Photo by @shonephoto (Robbie Shone) // The Lake Castrovalva area of Lechuguilla (cave) in Carlsbad Caverns National Park, New Mexico, is very special. It is abundant in very delicate and unique cave formations, and for this reason it is very rarely visited. These formations are simply perfect and pristine. Here lies a fine set of rimstones and gours. For millions of years, the cave has been sealed off from human and animal interaction. The cave is so beautiful and so important to science that access is strictly controlled in order to keep the cave in as pristine condition as possible. It is a real time machine, taking us back to a world that was very different to the one we live in today. @natgeocreative


Photo @tbfrost | Words by @paulrosolie | What makes anacondas so hard to study is they spend most of their time below water or mud. This means that even giant individuals can be impossible to detect. We had been searching for over thirty-five days in swamps and on rivers, without finding a single one. This 7-8ft individual came to us, strangely enough, by way of Instagram! First sighted by researchers who posted the photo, it was then discovered by Ecuadorian photographer @luksth , who alerted us. We traveled for 2 hours up the Tambopata River here in Peru to observe her. What made it extra exciting is she had just eaten an agouti (a house-cat-sized Amazonian rodent) below a mammal colpa or clay lick. It wasn’t the largest anaconda we’ve ever seen, but what is significant here is her behavior. Anacondas appear to travel long distances up forest streams to access mammal colpas (salt deposits) where the prey is abundant. This is a new behavior for an apex predator that we still know very little about. Just part of an ongoing effort to better understand the numbers, habits, ecology, and intelligence of these mysterious giants.

To see a photo of the ENTIRE snake with food in her belly, follow @tbfrost


Photo by @toddler777
Catching some air along the California coast. 🤙 #WHPplay


Holding the Tracks | Photograph by Kyle Miller (@wyoming_hotshots)
“Firefighters work to control the 416 Fire burning on the San Juan National Forest near Durango, Colorado. Pictured here, a member of the Wyoming Hotshots is monitoring the unburned or ‘green’ side of the fireline,” writes #YourShotPhotographer Kyle Miller. “Firefighters often use natural fuel to set back fires, and here the railroad tracks work nicely for them to burn off from. A few people are at the front, while the rest of the crew holds the line, making sure no adverse winds throw hot embers across onto the green side.”

“Kyle, thank you so much for sharing this series. I love learning about the lives and careers of these firefighters. I love how you composed this image, to show the destruction of the fire on the left and contrasting with the lush, untouched green on the right. I’m looking forward to learning more through your story-telling images. Well done.” — @natgeoyourshot Associate Photo Editor Kristen McNicholas (@kemnicholas). Check out our Instagram Story to see more of Kristen’s favorites from last week.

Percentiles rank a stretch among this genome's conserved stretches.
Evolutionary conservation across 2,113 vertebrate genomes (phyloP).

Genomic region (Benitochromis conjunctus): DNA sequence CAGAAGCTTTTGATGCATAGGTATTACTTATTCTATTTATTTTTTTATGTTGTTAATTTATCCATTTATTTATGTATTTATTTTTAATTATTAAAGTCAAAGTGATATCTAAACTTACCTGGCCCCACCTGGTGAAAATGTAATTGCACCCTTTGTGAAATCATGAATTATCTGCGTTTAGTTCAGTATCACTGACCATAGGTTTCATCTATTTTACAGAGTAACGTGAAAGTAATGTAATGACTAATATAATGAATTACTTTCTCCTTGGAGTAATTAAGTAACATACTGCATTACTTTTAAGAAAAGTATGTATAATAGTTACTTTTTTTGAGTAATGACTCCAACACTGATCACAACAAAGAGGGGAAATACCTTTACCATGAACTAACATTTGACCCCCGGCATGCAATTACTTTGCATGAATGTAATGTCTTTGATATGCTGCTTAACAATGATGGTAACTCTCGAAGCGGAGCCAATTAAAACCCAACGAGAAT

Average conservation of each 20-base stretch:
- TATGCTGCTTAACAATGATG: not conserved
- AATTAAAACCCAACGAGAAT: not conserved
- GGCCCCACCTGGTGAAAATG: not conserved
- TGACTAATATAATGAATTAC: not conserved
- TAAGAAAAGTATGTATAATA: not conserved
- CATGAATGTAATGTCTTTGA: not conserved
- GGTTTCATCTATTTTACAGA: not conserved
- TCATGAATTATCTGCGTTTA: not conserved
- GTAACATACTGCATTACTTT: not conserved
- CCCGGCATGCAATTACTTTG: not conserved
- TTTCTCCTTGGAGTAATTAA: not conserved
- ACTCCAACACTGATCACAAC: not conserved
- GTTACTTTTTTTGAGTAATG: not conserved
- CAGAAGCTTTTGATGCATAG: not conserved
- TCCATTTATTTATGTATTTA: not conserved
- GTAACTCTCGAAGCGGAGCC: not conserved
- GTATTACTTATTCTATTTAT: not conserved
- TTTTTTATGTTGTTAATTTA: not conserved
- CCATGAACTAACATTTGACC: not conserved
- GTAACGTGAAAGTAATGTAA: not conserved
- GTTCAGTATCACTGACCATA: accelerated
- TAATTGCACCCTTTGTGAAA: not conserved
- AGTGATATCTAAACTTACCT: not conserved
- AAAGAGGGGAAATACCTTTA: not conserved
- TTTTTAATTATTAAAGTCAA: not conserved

@chadcarroll Success is not final; failure is not fatal: It is the courage to continue that counts. Check out @chadcarroll to see more on this spectacular property in Florida www.RegaliaMiami.com


Have the courage to follow your heart


Brasserie à Paris ☕️ 🚬




SENIOR SUNDAY! @susiesseniordogs thinks five years is five too many. Jake and Jill went up the hill...looking for their forever home! These two cuties are a bonded brother and sister pair who have been at the shelter for the last 5 years. Yes, you read that right: FIVE years at the shelter. They are both friendly with other dogs and gentle with children. They both love human attention, head scratches and belly rubs! The only reason they haven't been adopted in so long is due to so many dogs needing homes. Jake and Jill are inseparable and looking for their one special-someone who understands the connection that some animals have with each other and will adopt them both together.

@bornfreepetshelter wrote, "Jill and Jake are medium sized dogs who were adopted out from our shelter as puppies. However, after 5 years their owner became ill and was no longer able to keep them. And they were returned them to our shelter. Jake and Jill have been in the shelter another 5 years. They are now 10 years old. Jake is 39 pounds and Jill is 49 pounds. They are not very big, just chubby.

Jake and Jill haven't received any interest at all. It's very sad to hear, they are so sweet and loving. It's really hard for us to find people who want to adopt older dogs. They are both are even-tempered, friendly, laid back and sweet dogs. Jill is the outgoing one of the two, Jake is more calm but also very sweet. They are both very good with other dogs and kids. These two are such a great pair. They are super well mannered and well behaved that you will be happy to have them around. They are brother/sister and it would be great if they were adopted together.
Jill needs to lose a lot of weight and once she does she will be able to walk better. Other than that, Jake and Jill are both healthy." To adopt Jake and Jill, please email bornfreepetshelter@gmail.com to apply!
@bornfreepetshelter is located in Homestead, FL.a


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